Thursday, June 03, 2010

Schadenfreude; Or, So You're Not Getting Laid Off After All: You Suck

Well, I guess I have to cancel my twelve-month plan for writing my memoirs, because we're not getting laid off after all. That's undoubtedly good news for everyone involved. But of course, our laugh-a-minute Fearless Leader issued this proclamation in the same breath as he announced that we would not even see pattern raises. Most of my colleagues are pretty un-psyched about that part. I can see their point. Everyone likes more money. But since even the most ardent defenders of raises can't seem to figure out where the money would come from, I started telling myself quite a while back that I'd probably have to forget about seeing a raise. So I met today's news with relief, followed quickly by "meh." If they keep paying me, I'll keep showing up. I wish I made more money, sure, but it looks like it isn't going to happen for now, and it seems like there might be a good reason for that; namely, there is no frackin' money. Fine. I'll still sleep okay tonight.

What I don't get is the suggestion that teachers already have it so good that we ought to be ashamed of wanting more. Or maybe it's not quite that; that argument is hardly new. Maybe it's more like, "Well, my job in the private sector sucks! I haven't had a raise in three years SO YOU SHOULDN'T EITHER."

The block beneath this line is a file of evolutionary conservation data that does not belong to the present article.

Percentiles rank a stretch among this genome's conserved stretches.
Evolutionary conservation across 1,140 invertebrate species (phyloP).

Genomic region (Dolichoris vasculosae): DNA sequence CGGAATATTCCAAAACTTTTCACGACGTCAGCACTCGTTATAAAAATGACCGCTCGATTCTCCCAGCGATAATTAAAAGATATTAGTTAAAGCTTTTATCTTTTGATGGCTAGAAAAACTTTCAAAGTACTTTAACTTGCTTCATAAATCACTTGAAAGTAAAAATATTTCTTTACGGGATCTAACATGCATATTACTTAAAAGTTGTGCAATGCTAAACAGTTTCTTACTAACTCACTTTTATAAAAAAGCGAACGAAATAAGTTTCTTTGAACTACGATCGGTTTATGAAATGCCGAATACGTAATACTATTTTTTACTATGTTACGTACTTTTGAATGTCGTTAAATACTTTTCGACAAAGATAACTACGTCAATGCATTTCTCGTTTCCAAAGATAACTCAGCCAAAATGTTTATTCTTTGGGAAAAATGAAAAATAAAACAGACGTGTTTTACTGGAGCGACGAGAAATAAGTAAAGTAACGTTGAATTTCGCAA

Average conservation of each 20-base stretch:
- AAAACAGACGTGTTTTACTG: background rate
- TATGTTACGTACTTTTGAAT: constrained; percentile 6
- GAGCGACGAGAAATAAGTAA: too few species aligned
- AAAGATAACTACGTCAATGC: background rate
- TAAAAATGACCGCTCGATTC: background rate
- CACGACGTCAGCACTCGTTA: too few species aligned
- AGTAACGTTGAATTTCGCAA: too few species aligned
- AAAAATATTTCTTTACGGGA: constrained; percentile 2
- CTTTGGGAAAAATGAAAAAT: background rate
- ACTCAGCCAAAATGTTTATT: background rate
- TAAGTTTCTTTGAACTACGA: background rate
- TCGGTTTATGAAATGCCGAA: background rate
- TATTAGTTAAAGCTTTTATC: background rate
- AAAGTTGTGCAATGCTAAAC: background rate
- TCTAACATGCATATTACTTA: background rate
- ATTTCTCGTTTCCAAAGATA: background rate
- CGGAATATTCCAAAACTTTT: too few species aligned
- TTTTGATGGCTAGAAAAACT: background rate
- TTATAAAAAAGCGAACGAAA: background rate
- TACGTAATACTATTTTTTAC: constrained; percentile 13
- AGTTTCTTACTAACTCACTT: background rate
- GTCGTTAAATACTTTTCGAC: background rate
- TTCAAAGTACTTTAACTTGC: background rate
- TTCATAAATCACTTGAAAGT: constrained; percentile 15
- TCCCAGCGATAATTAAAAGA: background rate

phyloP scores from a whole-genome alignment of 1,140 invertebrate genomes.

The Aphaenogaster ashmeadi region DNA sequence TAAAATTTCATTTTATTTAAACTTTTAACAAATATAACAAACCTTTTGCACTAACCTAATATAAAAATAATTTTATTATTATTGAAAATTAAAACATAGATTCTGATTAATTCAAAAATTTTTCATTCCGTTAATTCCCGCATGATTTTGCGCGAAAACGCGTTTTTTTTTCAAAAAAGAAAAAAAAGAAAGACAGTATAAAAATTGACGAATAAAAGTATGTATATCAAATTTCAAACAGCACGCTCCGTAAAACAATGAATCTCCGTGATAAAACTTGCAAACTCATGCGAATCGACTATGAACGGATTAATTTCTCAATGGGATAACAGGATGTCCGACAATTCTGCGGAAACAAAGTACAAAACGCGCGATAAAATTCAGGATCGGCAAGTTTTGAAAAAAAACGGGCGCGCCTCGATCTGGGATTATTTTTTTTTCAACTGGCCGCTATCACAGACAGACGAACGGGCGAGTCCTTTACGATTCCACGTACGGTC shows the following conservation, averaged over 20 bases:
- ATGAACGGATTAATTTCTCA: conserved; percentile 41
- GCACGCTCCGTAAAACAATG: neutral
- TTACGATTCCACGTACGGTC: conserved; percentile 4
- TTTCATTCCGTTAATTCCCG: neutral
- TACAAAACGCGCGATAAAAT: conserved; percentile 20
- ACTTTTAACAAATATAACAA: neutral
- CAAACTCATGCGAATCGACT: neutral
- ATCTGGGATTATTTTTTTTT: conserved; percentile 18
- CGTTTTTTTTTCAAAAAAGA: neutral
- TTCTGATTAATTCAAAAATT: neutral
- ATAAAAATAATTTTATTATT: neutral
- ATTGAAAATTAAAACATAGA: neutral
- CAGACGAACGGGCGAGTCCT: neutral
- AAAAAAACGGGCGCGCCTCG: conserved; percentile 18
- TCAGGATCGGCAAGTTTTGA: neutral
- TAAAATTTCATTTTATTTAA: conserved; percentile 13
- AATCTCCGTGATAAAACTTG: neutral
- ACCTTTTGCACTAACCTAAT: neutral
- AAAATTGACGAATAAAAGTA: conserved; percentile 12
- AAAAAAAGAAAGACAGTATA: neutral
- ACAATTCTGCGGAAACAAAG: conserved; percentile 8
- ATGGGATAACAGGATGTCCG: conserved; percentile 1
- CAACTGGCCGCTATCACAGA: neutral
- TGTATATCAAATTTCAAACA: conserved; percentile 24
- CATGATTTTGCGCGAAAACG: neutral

I don't quite buy that. It's not that I don't think public employees should have to sacrifice, exactly. But quite a few public employees have already sacrificed merely by being public employees. I don't know that there are many six-figure literary analysis jobs out there for me, granted, but a friend of mine is about to make close to it teaching TESOL classes in a Korean graduate school, and I have other friends who gave up well-paying jobs in accounting and law to become teachers. Teachers don't teach because of the money; if we wanted to make lots of money, we could probably make it elsewhere. We teach because we like it. And because we sacrifice higher earnings right out of the gate, we expect certain things in return: a higher degree of job security, better benefits. That doesn't seem crazy to me.

But besides that, I don't quite get the schadenfreude that people express against teachers. Like us not getting a raise would make them feel better or somehow improve their situation, like because their job sucks, ours should too. I mean, I have students who have deceased parents and incarcerated siblings, and that's horrible for them, but it wouldn't make any difference for them if their tablemates' brothers also went to jail in some crazy solidarity move.

So, okay, we teachers get it. We know what's been happening out in the private sector and most of us are angry about it. But, speaking for myself, I don't understand how acceding to the idea that jobs should be temporary, insecure, and paid at the bare minimum rate of salary and benefits is good for anyone--public or private, white or blue collar, whatever. I'm not sure how teachers giving ground on the ideas of reasonable job security and fair compensation helps anyone. Corporate America has turned their back on those ideas. That doesn't mean the rest of us should too.

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